2
$\begingroup$

Find $$\int \frac{x^2}{(x \cos x - \sin x)(x \sin x + \cos x)}dx $$

Any hints please? Could'nt think of any approach till now...

$\endgroup$

closed as off-topic by JonMark Perry, user91500, Davide Giraudo, Michael Albanese, Zain Patel Aug 4 '16 at 19:29

This question appears to be off-topic. The users who voted to close gave this specific reason:

  • "This question is missing context or other details: Please improve the question by providing additional context, which ideally includes your thoughts on the problem and any attempts you have made to solve it. This information helps others identify where you have difficulties and helps them write answers appropriate to your experience level." – JonMark Perry, user91500, Davide Giraudo, Michael Albanese, Zain Patel
If this question can be reworded to fit the rules in the help center, please edit the question.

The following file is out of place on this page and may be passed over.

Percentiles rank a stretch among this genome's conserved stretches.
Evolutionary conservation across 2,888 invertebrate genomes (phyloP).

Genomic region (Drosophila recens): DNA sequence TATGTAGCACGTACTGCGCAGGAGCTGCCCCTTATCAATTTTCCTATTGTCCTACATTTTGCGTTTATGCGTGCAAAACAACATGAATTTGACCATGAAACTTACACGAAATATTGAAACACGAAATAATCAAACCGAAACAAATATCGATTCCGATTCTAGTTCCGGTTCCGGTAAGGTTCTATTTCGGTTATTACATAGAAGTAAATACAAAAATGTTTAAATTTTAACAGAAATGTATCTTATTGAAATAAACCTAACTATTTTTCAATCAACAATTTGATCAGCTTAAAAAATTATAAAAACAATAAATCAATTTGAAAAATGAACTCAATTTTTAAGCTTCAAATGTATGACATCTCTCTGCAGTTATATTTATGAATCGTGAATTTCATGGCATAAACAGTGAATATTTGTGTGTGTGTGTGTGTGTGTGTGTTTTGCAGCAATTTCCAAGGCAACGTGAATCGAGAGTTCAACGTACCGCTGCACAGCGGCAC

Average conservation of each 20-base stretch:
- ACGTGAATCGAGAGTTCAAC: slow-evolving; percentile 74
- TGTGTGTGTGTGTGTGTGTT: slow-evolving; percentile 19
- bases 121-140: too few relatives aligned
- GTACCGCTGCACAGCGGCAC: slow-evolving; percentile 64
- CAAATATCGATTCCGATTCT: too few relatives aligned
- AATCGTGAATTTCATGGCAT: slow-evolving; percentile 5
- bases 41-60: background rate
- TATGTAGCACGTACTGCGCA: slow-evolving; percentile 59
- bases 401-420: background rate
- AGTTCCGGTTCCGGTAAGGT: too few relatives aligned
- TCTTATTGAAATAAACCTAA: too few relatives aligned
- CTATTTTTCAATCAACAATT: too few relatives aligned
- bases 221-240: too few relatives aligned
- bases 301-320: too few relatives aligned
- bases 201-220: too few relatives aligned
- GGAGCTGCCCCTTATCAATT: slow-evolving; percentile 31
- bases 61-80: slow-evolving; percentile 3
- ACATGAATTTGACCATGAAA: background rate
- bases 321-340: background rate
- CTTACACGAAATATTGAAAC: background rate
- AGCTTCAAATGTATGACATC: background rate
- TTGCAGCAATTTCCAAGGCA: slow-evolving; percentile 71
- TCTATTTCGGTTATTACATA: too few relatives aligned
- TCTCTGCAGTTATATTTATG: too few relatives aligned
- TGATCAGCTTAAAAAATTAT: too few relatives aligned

• 1
    $\begingroup$ Partial fraction $\endgroup$ – Kenny Lau Aug 2 '16 at 6:55
  • $\begingroup$ @KennyLau Thanks.Its done ! $\endgroup$ – user220382 Aug 2 '16 at 7:03
7
$\begingroup$

When I have a rational function I usually start by making a part of the denominator "appear" in the numerator, and since we're dealing with trigonometric function, the following identity is quite handy: $$\frac{x^2}{(x \cos x - \sin x)(x \sin x + \cos x)}=\frac{x^2\cos^2x+x^2\sin^2x}{(x \cos x - \sin x )(x \sin x + \cos x)} $$ $$\frac{x^2\cos^2x-x\sin x\cos x+x\sin x\cos x+x^2\sin^2x}{(x \cos x - \sin x )(x \sin x + \cos x)}=\frac{x\cos x(x\cos x-\sin x)+x\sin x(\cos x+x\sin x)}{(x \cos x - \sin x )(x \sin x + \cos x)} $$

$$ = \frac{x \cos x}{ x \sin x + \cos x } + \frac{x \sin x}{x \cos x - \sin x} $$ Let's treat each part separately:

$$I_1=\int \frac{x \cos x}{ x \sin x + \cos x }dx$$ Let $u=x \sin x + \cos x$ then $du=x \cos xdx$ then $$I_1\int \frac {du}u=\ln(u)+c_1$$

Acting similarly on the second term, yields: $$\int \frac{x^2}{(x \cos x - \sin x)(x \sin x + \cos x)}dx=\ln( x \sin x + \cos x)-\ln(x \cos x - \sin x)+c$$

$\endgroup$
3
$\begingroup$